Robbery Lawyer in Brampton

In Canada, Robbery is a crime of stealing while using violence or threats of violence. In Robbery cases, there are various factors that are considered ‘aggravating’. Features which commonly make Robbery more aggravating include whether a weapon was used, whether the victim was injured or killed, whether a bystander was injured or killed or where the Robbery took place.

An armed Robbery in which a firearm, including an air pistol, was used, carries a minimum sentence of four years of imprisonment. If someone is killed during the Robbery, a First-degree Murder charge is likely.

Criminal Code of Canada – Definition of Robbery

343 Every one commits Robbery who

(a) steals, and for the purpose of extorting whatever is stolen or to prevent or overcome resistance to the stealing, uses violence or threats of violence to a person or property;

(b) steals from any person and, at the time he steals or immediately before or immediately thereafter, wounds, beats, strikes or uses any personal violence to that person;

(c) assaults any person with intent to steal from him; or

(d) steals from any person while armed with an offensive weapon or imitation thereof.

A person can be found to commit Robbery in several different ways. For example, in R. v. Breese, [2020] O.J. No. 4560, the accused, leading a group with two other men, entered a TD Bank and fired a handgun into the air. He then said “don’t make me use this gun again”, and the group ultimately left the bank with $500. Despite the relatively low sum of money, the use of the gun and threat of using it again falls within section 343(a), which requires that violence or threats of violence be used to overcome resistance to the stealing.

Robbery can also be committed where the robber wounds, beats, strikes, or uses any personal violence against the victim either during or immediately before or after the stealing. In R. v. Wabano, [2020] O.J. No. 979, the accused opened the victim’s car door, stabbed her in the arm, and then demanded her purse. The victim was able to tackle the accused and recover her purse. Given the violence used just before the Robbery, the accused was convicted of Robbery under section 343(b) of the Criminal Code.

Even where a person does not actually succeed in stealing anything, they can be charged with Robbery pursuant to section 343(c) if they assault somebody with the intent to steal from them. For example, in R. v. Di-Folca, [2017] O.J. No. 1766, the accused had gotten into the victim’s car, and attempted to steal the victim’s phone. The accused was charged with Robbery under section 343(c). The defendant argued that there was no assault sufficient for section 343(c); there was minimal force used in grabbing the phone from the victim’s hand. However, the Court convicted the accused, due to the Criminal Code definition of assault (intentional application of force directly or indirectly). Since the victim was holding his phone, and it was taken from his hands, the force used was at least indirectly applied to the victim, if not directly. The fact that it was a relatively minor level of force did not matter: “a ‘mere assault’, rather than any display of violence, is sufficient to establish the offence under s. 343(c).”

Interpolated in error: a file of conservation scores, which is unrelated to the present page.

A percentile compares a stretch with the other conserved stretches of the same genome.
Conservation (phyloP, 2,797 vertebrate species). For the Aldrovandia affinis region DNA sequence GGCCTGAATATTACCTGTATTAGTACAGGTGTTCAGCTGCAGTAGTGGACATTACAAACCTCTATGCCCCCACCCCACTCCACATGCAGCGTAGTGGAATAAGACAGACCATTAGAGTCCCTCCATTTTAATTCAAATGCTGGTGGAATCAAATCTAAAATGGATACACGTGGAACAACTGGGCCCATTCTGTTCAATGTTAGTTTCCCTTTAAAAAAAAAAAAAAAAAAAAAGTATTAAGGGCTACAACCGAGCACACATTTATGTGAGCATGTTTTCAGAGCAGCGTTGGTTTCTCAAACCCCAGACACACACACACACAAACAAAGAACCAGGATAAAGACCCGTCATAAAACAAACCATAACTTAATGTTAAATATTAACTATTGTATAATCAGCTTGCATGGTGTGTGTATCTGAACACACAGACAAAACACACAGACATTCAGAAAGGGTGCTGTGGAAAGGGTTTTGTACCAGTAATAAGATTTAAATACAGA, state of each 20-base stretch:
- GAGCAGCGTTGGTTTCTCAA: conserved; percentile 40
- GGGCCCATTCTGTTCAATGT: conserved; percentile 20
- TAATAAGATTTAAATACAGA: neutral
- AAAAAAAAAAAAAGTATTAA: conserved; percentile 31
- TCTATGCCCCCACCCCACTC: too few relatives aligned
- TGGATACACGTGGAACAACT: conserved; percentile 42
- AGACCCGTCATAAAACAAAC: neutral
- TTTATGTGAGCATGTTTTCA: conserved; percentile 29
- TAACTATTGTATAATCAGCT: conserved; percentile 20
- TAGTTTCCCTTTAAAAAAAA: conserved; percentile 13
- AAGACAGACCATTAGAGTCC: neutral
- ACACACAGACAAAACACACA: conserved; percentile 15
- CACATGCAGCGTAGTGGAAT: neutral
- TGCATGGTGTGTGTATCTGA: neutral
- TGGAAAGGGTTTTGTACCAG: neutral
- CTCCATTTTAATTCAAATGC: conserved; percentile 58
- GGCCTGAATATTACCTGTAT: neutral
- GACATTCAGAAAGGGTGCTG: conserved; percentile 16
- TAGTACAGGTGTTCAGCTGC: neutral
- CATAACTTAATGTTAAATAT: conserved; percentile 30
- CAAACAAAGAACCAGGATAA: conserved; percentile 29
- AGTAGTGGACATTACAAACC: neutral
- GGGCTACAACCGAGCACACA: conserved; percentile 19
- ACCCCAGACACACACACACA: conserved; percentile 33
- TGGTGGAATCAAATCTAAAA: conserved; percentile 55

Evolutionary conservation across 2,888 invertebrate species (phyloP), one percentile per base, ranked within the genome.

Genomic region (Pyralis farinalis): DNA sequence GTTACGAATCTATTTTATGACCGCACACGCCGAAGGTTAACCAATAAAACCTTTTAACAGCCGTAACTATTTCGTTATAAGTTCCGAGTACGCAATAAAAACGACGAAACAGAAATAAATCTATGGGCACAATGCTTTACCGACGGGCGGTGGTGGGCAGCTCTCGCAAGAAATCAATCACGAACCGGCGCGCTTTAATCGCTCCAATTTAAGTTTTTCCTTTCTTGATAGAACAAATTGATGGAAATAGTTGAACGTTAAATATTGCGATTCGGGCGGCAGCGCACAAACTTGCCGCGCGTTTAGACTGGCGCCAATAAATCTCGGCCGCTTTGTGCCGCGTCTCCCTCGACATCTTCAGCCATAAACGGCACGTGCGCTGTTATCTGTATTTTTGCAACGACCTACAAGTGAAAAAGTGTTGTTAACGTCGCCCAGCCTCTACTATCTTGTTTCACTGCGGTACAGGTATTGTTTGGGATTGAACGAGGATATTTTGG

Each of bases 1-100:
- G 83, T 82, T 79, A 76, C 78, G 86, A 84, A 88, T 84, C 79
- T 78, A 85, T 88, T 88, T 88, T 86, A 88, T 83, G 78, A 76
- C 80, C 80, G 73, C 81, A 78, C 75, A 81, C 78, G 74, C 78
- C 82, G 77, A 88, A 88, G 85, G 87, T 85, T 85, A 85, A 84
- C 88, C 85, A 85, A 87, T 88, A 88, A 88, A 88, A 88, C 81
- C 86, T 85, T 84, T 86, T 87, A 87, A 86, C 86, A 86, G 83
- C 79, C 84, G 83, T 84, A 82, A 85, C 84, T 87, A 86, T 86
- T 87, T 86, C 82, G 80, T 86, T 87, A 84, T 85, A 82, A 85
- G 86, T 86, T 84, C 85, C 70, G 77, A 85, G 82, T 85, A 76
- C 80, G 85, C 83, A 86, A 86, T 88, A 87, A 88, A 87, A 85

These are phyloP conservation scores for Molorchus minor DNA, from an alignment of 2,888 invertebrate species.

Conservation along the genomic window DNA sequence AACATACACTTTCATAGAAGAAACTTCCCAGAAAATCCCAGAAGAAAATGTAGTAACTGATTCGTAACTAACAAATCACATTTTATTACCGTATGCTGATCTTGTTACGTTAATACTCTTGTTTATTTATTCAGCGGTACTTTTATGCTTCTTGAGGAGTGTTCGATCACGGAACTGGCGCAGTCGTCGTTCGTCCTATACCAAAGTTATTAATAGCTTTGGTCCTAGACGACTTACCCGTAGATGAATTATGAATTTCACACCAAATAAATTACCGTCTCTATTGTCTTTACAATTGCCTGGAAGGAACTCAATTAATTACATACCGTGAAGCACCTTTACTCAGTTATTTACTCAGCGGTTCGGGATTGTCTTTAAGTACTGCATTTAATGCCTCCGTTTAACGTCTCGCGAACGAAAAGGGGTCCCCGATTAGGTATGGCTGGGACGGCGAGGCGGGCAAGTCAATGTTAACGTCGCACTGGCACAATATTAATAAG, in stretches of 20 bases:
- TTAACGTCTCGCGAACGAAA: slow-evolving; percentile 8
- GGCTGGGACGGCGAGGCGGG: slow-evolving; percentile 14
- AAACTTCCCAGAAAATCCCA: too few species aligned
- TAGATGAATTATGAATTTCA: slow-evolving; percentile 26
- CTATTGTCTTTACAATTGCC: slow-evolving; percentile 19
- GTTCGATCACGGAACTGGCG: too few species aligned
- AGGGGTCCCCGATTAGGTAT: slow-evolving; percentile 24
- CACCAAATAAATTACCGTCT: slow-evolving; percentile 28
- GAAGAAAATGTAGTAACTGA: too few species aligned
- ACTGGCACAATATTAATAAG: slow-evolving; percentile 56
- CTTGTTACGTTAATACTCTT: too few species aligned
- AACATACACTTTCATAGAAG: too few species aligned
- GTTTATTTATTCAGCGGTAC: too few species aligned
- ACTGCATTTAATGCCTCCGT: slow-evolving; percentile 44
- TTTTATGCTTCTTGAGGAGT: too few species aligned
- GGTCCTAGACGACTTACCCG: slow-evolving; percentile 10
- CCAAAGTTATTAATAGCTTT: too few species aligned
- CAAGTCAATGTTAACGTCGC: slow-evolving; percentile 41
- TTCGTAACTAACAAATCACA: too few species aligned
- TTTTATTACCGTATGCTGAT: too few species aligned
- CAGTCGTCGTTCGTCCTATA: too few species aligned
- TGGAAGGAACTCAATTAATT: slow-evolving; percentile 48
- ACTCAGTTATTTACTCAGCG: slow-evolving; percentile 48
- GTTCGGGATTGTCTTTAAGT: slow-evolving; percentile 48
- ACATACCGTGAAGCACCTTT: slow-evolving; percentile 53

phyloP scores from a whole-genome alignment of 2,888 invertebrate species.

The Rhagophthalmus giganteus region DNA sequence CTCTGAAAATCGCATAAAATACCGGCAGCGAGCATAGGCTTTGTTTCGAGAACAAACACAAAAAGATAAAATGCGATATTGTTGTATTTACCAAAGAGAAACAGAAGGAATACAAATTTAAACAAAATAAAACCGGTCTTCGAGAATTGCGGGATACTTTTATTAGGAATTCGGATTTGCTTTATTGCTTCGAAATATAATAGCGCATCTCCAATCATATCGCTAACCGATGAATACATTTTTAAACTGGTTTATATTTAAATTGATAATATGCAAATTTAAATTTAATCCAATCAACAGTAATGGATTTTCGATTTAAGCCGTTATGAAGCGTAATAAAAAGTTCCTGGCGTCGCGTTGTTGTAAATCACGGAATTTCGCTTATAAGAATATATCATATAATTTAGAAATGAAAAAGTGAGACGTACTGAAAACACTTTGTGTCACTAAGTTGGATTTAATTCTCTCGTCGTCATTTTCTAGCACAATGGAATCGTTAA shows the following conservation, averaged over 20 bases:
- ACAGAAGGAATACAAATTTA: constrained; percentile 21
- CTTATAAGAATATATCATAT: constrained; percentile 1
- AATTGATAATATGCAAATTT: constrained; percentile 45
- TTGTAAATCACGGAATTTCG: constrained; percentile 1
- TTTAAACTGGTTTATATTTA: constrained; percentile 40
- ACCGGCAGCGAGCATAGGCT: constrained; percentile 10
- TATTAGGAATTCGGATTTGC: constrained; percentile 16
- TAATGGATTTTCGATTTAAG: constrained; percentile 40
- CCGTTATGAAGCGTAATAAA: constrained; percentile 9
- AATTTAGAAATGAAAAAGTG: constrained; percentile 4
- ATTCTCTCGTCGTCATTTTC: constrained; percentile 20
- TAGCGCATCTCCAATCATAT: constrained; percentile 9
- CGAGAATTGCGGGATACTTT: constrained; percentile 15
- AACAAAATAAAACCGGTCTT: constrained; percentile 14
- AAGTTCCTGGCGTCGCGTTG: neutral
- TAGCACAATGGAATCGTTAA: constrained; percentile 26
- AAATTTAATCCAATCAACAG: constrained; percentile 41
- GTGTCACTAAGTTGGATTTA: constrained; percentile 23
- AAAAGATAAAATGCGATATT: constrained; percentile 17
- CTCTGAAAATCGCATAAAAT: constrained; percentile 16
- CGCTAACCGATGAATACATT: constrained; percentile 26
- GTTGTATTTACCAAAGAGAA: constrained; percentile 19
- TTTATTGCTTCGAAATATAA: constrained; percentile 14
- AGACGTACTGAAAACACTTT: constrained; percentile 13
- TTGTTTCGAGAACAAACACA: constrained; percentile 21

A Robbery also occurs whenever a person steals from another person while armed with an offensive weapon or an imitation thereof, regardless of whether the weapon is actually used. In R. v. Treleaven, [2017] O.J. No. 7073, the accused held the victim at gunpoint and took $80.00 from his pocket. The victim’s shoes were also taken and put in a bag. Even though the gun was never fired, the accused was convicted of Robbery under section 343(d).

Why you should hire Passi & Patel – Criminal Lawyers?

Robbery is an indictable offence that carries a maximum penalty of life imprisonment. In certain situations, where accused person used a firearm in commission of Robbery, the Criminal Code sets out mandatory minimum sentences of imprisonment. If you, a family member or loved one has been charged with Robbery, you need experienced, effective representation. At Passi & Patel, our Brampton criminal lawyers have the knowledge, dedication and commitment that cases of this nature require. We can help you though these difficult times and get you the best results possible. Call us now at (905) 459-0004 for a free consultation with one of our Brampton criminal lawyers.

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